The issues of biofouling and oil pollution, together with their biologically driven resolutions, will be explored in some depth. Resources from the deep sea and coastal environments will also be discussed in detail. Here, and throughout the module, you will explore the human element of marine resources, including issues of ownership of marine biodiversity, trade, tourism, conservation and sustainable management. Management strategies need to consider the main factors resulting in ecosystem demise from a multidisciplinary standpoint. However, protecting food security, access to clean water and sustainable economies are key requirements, and illustrate the delicate balancing act between the need for development and conservation.
This module aims to provide an understanding of marine resources, i.e. organisms (from microbes to vertebrates) and ecosystems (from deep-sea to coral reefs), emphasising biotechnological applications, sustainable management and conservation management.
On successful completion of the module, students will be able to:
1. Discuss the diversity of marine resources (from microbes to vertebrates) and how they can contribute to sustainable development goals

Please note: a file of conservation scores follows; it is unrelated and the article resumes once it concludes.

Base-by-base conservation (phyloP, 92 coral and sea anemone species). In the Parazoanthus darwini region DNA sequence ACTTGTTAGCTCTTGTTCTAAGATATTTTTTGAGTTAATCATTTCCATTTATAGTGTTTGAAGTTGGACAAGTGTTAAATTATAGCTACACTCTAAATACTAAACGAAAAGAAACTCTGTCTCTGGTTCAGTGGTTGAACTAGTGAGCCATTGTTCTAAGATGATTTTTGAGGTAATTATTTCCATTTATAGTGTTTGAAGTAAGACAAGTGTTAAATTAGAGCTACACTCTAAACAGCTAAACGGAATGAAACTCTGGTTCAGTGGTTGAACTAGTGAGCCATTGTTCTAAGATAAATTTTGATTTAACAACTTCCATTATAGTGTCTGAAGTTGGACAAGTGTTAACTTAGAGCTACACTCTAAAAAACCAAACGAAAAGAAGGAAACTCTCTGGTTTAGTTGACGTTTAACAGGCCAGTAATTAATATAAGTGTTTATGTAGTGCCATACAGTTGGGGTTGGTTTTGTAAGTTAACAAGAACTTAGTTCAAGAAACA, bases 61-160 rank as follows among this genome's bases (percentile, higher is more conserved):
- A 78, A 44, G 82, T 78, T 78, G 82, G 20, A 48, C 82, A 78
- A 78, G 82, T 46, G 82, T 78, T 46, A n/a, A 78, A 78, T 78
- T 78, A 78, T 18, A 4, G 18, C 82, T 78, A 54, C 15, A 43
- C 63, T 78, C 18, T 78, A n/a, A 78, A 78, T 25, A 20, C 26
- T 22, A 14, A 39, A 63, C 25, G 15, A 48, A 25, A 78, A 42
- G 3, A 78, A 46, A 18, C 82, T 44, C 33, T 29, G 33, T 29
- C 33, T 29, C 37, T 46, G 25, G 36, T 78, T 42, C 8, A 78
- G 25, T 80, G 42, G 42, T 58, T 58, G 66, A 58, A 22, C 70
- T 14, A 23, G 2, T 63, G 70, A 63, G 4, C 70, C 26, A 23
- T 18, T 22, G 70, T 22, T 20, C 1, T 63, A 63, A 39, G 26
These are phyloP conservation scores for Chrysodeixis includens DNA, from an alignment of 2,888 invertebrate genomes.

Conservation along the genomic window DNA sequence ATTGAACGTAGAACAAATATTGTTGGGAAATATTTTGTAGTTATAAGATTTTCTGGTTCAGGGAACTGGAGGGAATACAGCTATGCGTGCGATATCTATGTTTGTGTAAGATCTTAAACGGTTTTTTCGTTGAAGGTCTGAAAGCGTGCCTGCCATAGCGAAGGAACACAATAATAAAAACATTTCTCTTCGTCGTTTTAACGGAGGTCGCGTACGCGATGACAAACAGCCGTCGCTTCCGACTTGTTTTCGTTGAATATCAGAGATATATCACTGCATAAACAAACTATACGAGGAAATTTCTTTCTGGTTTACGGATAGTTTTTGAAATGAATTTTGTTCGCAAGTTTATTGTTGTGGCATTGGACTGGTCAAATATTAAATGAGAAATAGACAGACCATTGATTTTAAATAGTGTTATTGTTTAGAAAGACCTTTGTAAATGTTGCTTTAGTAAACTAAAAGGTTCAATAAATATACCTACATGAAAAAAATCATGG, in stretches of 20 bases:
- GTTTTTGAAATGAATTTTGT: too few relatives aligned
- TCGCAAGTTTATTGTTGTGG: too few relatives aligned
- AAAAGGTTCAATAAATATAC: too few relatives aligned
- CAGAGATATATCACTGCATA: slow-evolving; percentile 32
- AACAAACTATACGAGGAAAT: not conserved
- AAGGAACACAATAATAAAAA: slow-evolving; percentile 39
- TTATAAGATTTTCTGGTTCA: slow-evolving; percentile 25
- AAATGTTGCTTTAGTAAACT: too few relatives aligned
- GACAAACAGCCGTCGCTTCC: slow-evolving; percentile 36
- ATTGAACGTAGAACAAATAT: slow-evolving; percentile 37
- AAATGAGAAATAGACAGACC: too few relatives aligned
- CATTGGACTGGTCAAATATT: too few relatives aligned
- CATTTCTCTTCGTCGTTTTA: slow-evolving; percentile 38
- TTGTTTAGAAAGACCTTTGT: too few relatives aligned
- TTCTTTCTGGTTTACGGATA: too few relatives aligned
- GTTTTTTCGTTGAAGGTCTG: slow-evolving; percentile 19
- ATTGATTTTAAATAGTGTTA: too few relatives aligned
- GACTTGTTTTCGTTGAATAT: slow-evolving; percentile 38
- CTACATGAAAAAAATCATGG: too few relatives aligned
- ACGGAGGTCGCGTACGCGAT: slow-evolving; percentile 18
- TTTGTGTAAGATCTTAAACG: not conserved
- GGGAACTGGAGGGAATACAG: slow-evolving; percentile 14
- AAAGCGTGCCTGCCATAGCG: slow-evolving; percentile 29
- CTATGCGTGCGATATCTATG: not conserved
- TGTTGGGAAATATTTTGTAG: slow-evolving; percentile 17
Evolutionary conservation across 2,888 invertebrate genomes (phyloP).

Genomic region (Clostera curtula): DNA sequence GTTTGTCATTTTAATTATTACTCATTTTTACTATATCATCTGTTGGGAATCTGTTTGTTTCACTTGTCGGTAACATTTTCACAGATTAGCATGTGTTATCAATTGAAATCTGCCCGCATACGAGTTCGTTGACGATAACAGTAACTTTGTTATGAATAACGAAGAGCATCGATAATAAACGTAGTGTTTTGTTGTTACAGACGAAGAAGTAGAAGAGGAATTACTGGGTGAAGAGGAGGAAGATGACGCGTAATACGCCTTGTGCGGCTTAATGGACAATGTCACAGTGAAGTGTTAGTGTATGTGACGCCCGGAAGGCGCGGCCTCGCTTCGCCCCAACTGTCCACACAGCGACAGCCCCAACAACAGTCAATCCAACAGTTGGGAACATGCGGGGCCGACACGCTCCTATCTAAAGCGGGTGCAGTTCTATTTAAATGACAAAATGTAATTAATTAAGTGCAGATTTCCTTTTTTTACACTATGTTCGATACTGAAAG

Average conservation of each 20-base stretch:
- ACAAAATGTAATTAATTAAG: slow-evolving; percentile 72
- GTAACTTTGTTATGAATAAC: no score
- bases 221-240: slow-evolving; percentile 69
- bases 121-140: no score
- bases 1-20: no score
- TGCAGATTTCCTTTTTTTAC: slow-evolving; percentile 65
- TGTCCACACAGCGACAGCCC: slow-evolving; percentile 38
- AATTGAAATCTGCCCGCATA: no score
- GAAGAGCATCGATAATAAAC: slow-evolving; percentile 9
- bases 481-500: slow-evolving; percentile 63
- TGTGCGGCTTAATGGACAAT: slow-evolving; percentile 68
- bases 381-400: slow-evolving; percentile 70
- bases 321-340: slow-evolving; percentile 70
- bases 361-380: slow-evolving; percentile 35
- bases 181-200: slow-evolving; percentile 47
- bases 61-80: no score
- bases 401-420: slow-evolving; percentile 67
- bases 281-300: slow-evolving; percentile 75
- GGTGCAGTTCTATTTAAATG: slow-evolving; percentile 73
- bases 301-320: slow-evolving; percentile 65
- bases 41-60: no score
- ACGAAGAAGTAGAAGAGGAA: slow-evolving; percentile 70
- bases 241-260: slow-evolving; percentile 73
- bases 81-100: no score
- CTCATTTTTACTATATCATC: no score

2. Discuss the environmental, social and economic impacts of marine resources and prospects for more sustainable production and harvesting
3. Discuss biotechnology industries based around marine resources
4. Discuss biotechnological products stemming from marine resources
5. Explain how marine invertebrates can inspire new materials and technologies
6. Explain the status and trends in global marine fisheries, with emphasis on marine environments
7. Demonstrate an appreciation of the differing roles and agendas of stakeholders associated with local and international marine resource development and an understanding of approaches suited to enhanced planning and management
8. Show competence in distilling complex nucleic-acid sequence data into meaningful figures and interpreting the data
9. Show competence in retrieving relevant information from diverse sources
PART 1 INTRODUCTION
1. Introduction to Marine Resources;
PART 2 MICROBIAL RESOURCES
2-3 Diversity of marine microbial resources (Bacteria and Archaea)
4-5 Diversity of marine microbial resources (Viruses, Fungi, Algae and Protozoa)
6-7 Methods for capturing genetic information and cultivating marine microbes
8-9 Microbes for the clean-up of pollution (focussing on crude-oil spills and introducing the practical class)
10 Marine biotechnology overview
11-12 Extremophiles as a resource for marine biotechnology
13 Marine invertebrates and microbes as sources of novel pharmaceuticals